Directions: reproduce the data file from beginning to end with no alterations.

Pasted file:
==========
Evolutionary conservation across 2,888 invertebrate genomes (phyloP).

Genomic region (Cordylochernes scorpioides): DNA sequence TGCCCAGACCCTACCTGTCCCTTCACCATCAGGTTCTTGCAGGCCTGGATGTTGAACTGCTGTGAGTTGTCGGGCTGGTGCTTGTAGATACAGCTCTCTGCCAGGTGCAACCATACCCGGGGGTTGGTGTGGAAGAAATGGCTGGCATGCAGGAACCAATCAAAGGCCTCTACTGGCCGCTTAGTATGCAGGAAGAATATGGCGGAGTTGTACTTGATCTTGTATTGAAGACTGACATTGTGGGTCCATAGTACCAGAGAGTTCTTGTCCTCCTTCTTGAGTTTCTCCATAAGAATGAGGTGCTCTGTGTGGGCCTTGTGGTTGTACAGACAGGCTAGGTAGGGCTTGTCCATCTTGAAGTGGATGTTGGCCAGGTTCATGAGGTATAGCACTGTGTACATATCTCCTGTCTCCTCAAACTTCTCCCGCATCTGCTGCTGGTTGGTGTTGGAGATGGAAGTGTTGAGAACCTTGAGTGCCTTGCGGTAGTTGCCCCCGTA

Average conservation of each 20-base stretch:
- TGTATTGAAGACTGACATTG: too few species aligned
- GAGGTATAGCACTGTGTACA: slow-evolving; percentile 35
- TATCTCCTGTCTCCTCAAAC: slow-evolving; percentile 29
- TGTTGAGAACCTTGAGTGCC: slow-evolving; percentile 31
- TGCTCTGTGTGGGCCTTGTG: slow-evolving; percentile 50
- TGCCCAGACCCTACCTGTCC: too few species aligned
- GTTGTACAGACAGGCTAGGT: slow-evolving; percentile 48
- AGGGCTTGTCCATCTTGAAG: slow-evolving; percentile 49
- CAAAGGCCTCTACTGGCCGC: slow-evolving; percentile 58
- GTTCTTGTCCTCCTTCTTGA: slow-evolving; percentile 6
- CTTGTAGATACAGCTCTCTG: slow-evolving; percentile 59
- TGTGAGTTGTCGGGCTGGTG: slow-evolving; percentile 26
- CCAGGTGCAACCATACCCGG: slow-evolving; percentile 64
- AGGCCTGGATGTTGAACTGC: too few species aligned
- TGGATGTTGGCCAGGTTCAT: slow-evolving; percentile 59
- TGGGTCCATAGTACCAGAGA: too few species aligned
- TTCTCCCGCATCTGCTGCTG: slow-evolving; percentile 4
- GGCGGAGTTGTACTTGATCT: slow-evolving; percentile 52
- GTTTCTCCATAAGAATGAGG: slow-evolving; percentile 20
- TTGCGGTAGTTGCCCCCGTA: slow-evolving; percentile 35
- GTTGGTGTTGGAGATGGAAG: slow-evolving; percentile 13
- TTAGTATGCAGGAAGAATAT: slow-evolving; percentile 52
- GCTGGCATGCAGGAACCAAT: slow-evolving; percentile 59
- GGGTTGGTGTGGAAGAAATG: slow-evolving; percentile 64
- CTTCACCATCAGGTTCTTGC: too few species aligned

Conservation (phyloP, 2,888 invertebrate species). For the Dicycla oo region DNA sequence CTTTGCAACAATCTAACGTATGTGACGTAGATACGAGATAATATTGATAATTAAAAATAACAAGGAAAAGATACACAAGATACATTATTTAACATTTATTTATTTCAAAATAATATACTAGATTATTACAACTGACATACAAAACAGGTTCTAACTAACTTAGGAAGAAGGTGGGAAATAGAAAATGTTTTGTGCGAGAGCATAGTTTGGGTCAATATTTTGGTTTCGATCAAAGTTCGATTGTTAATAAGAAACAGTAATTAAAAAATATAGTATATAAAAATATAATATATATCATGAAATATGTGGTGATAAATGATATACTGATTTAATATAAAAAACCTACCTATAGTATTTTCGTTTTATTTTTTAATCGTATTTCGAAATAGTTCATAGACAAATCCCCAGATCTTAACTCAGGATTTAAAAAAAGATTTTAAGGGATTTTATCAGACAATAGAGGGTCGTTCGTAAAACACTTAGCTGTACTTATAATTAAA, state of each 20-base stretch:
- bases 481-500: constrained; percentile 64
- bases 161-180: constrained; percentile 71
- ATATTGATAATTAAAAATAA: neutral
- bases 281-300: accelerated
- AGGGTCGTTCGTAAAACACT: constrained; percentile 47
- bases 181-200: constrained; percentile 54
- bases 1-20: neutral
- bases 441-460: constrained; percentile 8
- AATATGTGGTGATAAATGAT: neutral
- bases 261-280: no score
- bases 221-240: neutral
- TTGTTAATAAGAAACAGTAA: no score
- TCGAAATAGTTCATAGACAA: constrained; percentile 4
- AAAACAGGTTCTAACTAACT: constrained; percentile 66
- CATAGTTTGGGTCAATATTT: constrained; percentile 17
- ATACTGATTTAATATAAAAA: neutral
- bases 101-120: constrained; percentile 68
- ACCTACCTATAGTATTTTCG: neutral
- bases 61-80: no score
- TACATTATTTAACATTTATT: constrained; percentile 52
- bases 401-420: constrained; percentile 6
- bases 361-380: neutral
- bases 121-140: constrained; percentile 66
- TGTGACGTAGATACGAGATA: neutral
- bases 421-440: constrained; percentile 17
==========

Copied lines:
Evolutionary conservation across 2,888 invertebrate genomes (phyloP).

Genomic region (Cordylochernes scorpioides): DNA sequence TGCCCAGACCCTACCTGTCCCTTCACCATCAGGTTCTTGCAGGCCTGGATGTTGAACTGCTGTGAGTTGTCGGGCTGGTGCTTGTAGATACAGCTCTCTGCCAGGTGCAACCATACCCGGGGGTTGGTGTGGAAGAAATGGCTGGCATGCAGGAACCAATCAAAGGCCTCTACTGGCCGCTTAGTATGCAGGAAGAATATGGCGGAGTTGTACTTGATCTTGTATTGAAGACTGACATTGTGGGTCCATAGTACCAGAGAGTTCTTGTCCTCCTTCTTGAGTTTCTCCATAAGAATGAGGTGCTCTGTGTGGGCCTTGTGGTTGTACAGACAGGCTAGGTAGGGCTTGTCCATCTTGAAGTGGATGTTGGCCAGGTTCATGAGGTATAGCACTGTGTACATATCTCCTGTCTCCTCAAACTTCTCCCGCATCTGCTGCTGGTTGGTGTTGGAGATGGAAGTGTTGAGAACCTTGAGTGCCTTGCGGTAGTTGCCCCCGTA

Average conservation of each 20-base stretch:
- TGTATTGAAGACTGACATTG: too few species aligned
- GAGGTATAGCACTGTGTACA: slow-evolving; percentile 35
- TATCTCCTGTCTCCTCAAAC: slow-evolving; percentile 29
- TGTTGAGAACCTTGAGTGCC: slow-evolving; percentile 31
- TGCTCTGTGTGGGCCTTGTG: slow-evolving; percentile 50
- TGCCCAGACCCTACCTGTCC: too few species aligned
- GTTGTACAGACAGGCTAGGT: slow-evolving; percentile 48
- AGGGCTTGTCCATCTTGAAG: slow-evolving; percentile 49
- CAAAGGCCTCTACTGGCCGC: slow-evolving; percentile 58
- GTTCTTGTCCTCCTTCTTGA: slow-evolving; percentile 6
- CTTGTAGATACAGCTCTCTG: slow-evolving; percentile 59
- TGTGAGTTGTCGGGCTGGTG: slow-evolving; percentile 26
- CCAGGTGCAACCATACCCGG: slow-evolving; percentile 64
- AGGCCTGGATGTTGAACTGC: too few species aligned
- TGGATGTTGGCCAGGTTCAT: slow-evolving; percentile 59
- TGGGTCCATAGTACCAGAGA: too few species aligned
- TTCTCCCGCATCTGCTGCTG: slow-evolving; percentile 4
- GGCGGAGTTGTACTTGATCT: slow-evolving; percentile 52
- GTTTCTCCATAAGAATGAGG: slow-evolving; percentile 20
- TTGCGGTAGTTGCCCCCGTA: slow-evolving; percentile 35
- GTTGGTGTTGGAGATGGAAG: slow-evolving; percentile 13
- TTAGTATGCAGGAAGAATAT: slow-evolving; percentile 52
- GCTGGCATGCAGGAACCAAT: slow-evolving; percentile 59
- GGGTTGGTGTGGAAGAAATG: slow-evolving; percentile 64
- CTTCACCATCAGGTTCTTGC: too few species aligned

Conservation (phyloP, 2,888 invertebrate species). For the Dicycla oo region DNA sequence CTTTGCAACAATCTAACGTATGTGACGTAGATACGAGATAATATTGATAATTAAAAATAACAAGGAAAAGATACACAAGATACATTATTTAACATTTATTTATTTCAAAATAATATACTAGATTATTACAACTGACATACAAAACAGGTTCTAACTAACTTAGGAAGAAGGTGGGAAATAGAAAATGTTTTGTGCGAGAGCATAGTTTGGGTCAATATTTTGGTTTCGATCAAAGTTCGATTGTTAATAAGAAACAGTAATTAAAAAATATAGTATATAAAAATATAATATATATCATGAAATATGTGGTGATAAATGATATACTGATTTAATATAAAAAACCTACCTATAGTATTTTCGTTTTATTTTTTAATCGTATTTCGAAATAGTTCATAGACAAATCCCCAGATCTTAACTCAGGATTTAAAAAAAGATTTTAAGGGATTTTATCAGACAATAGAGGGTCGTTCGTAAAACACTTAGCTGTACTTATAATTAAA, state of each 20-base stretch:
- bases 481-500: constrained; percentile 64
- bases 161-180: constrained; percentile 71
- ATATTGATAATTAAAAATAA: neutral
- bases 281-300: accelerated
- AGGGTCGTTCGTAAAACACT: constrained; percentile 47
- bases 181-200: constrained; percentile 54
- bases 1-20: neutral
- bases 441-460: constrained; percentile 8
- AATATGTGGTGATAAATGAT: neutral
- bases 261-280: no score
- bases 221-240: neutral
- TTGTTAATAAGAAACAGTAA: no score
- TCGAAATAGTTCATAGACAA: constrained; percentile 4
- AAAACAGGTTCTAACTAACT: constrained; percentile 66
- CATAGTTTGGGTCAATATTT: constrained; percentile 17
- ATACTGATTTAATATAAAAA: neutral
- bases 101-120: constrained; percentile 68
- ACCTACCTATAGTATTTTCG: neutral
- bases 61-80: no score
- TACATTATTTAACATTTATT: constrained; percentile 52
- bases 401-420: constrained; percentile 6
- bases 361-380: neutral
- bases 121-140: constrained; percentile 66
- TGTGACGTAGATACGAGATA: neutral
- bases 421-440: constrained; percentile 17